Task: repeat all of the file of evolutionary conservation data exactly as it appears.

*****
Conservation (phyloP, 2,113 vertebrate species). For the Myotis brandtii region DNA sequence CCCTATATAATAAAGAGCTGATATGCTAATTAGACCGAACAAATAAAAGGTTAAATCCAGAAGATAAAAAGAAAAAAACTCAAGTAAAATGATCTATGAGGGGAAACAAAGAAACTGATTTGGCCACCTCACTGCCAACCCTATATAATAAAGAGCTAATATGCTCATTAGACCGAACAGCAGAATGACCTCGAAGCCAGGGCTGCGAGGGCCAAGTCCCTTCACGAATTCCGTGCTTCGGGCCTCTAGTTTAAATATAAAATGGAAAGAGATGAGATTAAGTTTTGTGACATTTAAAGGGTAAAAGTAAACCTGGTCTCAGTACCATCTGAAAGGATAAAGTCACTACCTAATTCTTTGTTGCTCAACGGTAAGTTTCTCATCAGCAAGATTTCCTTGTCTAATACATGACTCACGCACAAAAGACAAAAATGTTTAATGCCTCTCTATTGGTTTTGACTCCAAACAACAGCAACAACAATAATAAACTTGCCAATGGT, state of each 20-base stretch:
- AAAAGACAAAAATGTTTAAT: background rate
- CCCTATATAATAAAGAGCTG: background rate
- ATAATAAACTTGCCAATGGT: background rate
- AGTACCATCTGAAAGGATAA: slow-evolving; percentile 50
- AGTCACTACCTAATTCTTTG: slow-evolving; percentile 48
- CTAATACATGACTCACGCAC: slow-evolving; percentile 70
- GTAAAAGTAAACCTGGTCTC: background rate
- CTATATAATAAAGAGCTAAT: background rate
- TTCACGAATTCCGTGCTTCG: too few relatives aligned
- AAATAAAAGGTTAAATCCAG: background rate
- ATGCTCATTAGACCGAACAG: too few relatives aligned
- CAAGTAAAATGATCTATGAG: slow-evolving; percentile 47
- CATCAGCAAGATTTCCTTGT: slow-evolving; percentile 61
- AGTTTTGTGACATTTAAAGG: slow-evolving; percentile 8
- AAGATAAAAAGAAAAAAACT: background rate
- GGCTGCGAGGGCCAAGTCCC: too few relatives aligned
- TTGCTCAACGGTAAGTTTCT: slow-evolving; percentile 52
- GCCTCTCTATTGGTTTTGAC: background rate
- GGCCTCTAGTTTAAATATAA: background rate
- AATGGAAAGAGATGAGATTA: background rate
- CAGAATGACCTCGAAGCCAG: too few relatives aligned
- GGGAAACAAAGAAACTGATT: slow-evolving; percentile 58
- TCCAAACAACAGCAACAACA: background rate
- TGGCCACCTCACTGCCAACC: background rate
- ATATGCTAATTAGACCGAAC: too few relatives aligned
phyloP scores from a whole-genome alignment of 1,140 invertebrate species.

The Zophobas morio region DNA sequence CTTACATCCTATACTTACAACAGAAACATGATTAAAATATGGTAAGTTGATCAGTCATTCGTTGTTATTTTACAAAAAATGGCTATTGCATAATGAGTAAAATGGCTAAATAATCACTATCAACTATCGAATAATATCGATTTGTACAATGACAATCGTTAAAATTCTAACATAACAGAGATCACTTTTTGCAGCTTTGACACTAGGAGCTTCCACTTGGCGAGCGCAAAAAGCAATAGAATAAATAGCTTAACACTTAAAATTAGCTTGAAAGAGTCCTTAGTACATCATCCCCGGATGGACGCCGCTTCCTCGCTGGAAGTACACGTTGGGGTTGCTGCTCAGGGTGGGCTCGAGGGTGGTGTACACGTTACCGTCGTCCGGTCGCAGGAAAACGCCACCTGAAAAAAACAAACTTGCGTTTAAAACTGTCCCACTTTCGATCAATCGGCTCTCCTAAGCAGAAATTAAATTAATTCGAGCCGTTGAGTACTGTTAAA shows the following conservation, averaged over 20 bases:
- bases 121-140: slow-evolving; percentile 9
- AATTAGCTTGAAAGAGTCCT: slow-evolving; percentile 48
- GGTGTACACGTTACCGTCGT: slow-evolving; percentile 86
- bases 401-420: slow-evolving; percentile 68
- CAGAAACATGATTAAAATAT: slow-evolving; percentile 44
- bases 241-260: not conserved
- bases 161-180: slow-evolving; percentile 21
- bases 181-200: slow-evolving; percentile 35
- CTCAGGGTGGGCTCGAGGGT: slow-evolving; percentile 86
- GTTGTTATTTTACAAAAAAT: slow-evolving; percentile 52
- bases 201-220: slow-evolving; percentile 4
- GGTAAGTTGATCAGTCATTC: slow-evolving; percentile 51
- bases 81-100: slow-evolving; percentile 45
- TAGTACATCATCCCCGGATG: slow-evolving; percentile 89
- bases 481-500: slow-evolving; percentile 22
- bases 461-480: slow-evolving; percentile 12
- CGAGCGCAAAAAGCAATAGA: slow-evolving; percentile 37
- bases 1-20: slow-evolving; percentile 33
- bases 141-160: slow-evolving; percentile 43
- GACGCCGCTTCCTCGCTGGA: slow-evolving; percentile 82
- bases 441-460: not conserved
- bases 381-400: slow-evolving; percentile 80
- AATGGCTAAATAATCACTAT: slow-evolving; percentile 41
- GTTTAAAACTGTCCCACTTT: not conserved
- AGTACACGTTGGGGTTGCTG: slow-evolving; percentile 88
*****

Conservation (phyloP, 2,113 vertebrate species). For the Myotis brandtii region DNA sequence CCCTATATAATAAAGAGCTGATATGCTAATTAGACCGAACAAATAAAAGGTTAAATCCAGAAGATAAAAAGAAAAAAACTCAAGTAAAATGATCTATGAGGGGAAACAAAGAAACTGATTTGGCCACCTCACTGCCAACCCTATATAATAAAGAGCTAATATGCTCATTAGACCGAACAGCAGAATGACCTCGAAGCCAGGGCTGCGAGGGCCAAGTCCCTTCACGAATTCCGTGCTTCGGGCCTCTAGTTTAAATATAAAATGGAAAGAGATGAGATTAAGTTTTGTGACATTTAAAGGGTAAAAGTAAACCTGGTCTCAGTACCATCTGAAAGGATAAAGTCACTACCTAATTCTTTGTTGCTCAACGGTAAGTTTCTCATCAGCAAGATTTCCTTGTCTAATACATGACTCACGCACAAAAGACAAAAATGTTTAATGCCTCTCTATTGGTTTTGACTCCAAACAACAGCAACAACAATAATAAACTTGCCAATGGT, state of each 20-base stretch:
- AAAAGACAAAAATGTTTAAT: background rate
- CCCTATATAATAAAGAGCTG: background rate
- ATAATAAACTTGCCAATGGT: background rate
- AGTACCATCTGAAAGGATAA: slow-evolving; percentile 50
- AGTCACTACCTAATTCTTTG: slow-evolving; percentile 48
- CTAATACATGACTCACGCAC: slow-evolving; percentile 70
- GTAAAAGTAAACCTGGTCTC: background rate
- CTATATAATAAAGAGCTAAT: background rate
- TTCACGAATTCCGTGCTTCG: too few relatives aligned
- AAATAAAAGGTTAAATCCAG: background rate
- ATGCTCATTAGACCGAACAG: too few relatives aligned
- CAAGTAAAATGATCTATGAG: slow-evolving; percentile 47
- CATCAGCAAGATTTCCTTGT: slow-evolving; percentile 61
- AGTTTTGTGACATTTAAAGG: slow-evolving; percentile 8
- AAGATAAAAAGAAAAAAACT: background rate
- GGCTGCGAGGGCCAAGTCCC: too few relatives aligned
- TTGCTCAACGGTAAGTTTCT: slow-evolving; percentile 52
- GCCTCTCTATTGGTTTTGAC: background rate
- GGCCTCTAGTTTAAATATAA: background rate
- AATGGAAAGAGATGAGATTA: background rate
- CAGAATGACCTCGAAGCCAG: too few relatives aligned
- GGGAAACAAAGAAACTGATT: slow-evolving; percentile 58
- TCCAAACAACAGCAACAACA: background rate
- TGGCCACCTCACTGCCAACC: background rate
- ATATGCTAATTAGACCGAAC: too few relatives aligned
phyloP scores from a whole-genome alignment of 1,140 invertebrate species.

The Zophobas morio region DNA sequence CTTACATCCTATACTTACAACAGAAACATGATTAAAATATGGTAAGTTGATCAGTCATTCGTTGTTATTTTACAAAAAATGGCTATTGCATAATGAGTAAAATGGCTAAATAATCACTATCAACTATCGAATAATATCGATTTGTACAATGACAATCGTTAAAATTCTAACATAACAGAGATCACTTTTTGCAGCTTTGACACTAGGAGCTTCCACTTGGCGAGCGCAAAAAGCAATAGAATAAATAGCTTAACACTTAAAATTAGCTTGAAAGAGTCCTTAGTACATCATCCCCGGATGGACGCCGCTTCCTCGCTGGAAGTACACGTTGGGGTTGCTGCTCAGGGTGGGCTCGAGGGTGGTGTACACGTTACCGTCGTCCGGTCGCAGGAAAACGCCACCTGAAAAAAACAAACTTGCGTTTAAAACTGTCCCACTTTCGATCAATCGGCTCTCCTAAGCAGAAATTAAATTAATTCGAGCCGTTGAGTACTGTTAAA shows the following conservation, averaged over 20 bases:
- bases 121-140: slow-evolving; percentile 9
- AATTAGCTTGAAAGAGTCCT: slow-evolving; percentile 48
- GGTGTACACGTTACCGTCGT: slow-evolving; percentile 86
- bases 401-420: slow-evolving; percentile 68
- CAGAAACATGATTAAAATAT: slow-evolving; percentile 44
- bases 241-260: not conserved
- bases 161-180: slow-evolving; percentile 21
- bases 181-200: slow-evolving; percentile 35
- CTCAGGGTGGGCTCGAGGGT: slow-evolving; percentile 86
- GTTGTTATTTTACAAAAAAT: slow-evolving; percentile 52
- bases 201-220: slow-evolving; percentile 4
- GGTAAGTTGATCAGTCATTC: slow-evolving; percentile 51
- bases 81-100: slow-evolving; percentile 45
- TAGTACATCATCCCCGGATG: slow-evolving; percentile 89
- bases 481-500: slow-evolving; percentile 22
- bases 461-480: slow-evolving; percentile 12
- CGAGCGCAAAAAGCAATAGA: slow-evolving; percentile 37
- bases 1-20: slow-evolving; percentile 33
- bases 141-160: slow-evolving; percentile 43
- GACGCCGCTTCCTCGCTGGA: slow-evolving; percentile 82
- bases 441-460: not conserved
- bases 381-400: slow-evolving; percentile 80
- AATGGCTAAATAATCACTAT: slow-evolving; percentile 41
- GTTTAAAACTGTCCCACTTT: not conserved
- AGTACACGTTGGGGTTGCTG: slow-evolving; percentile 88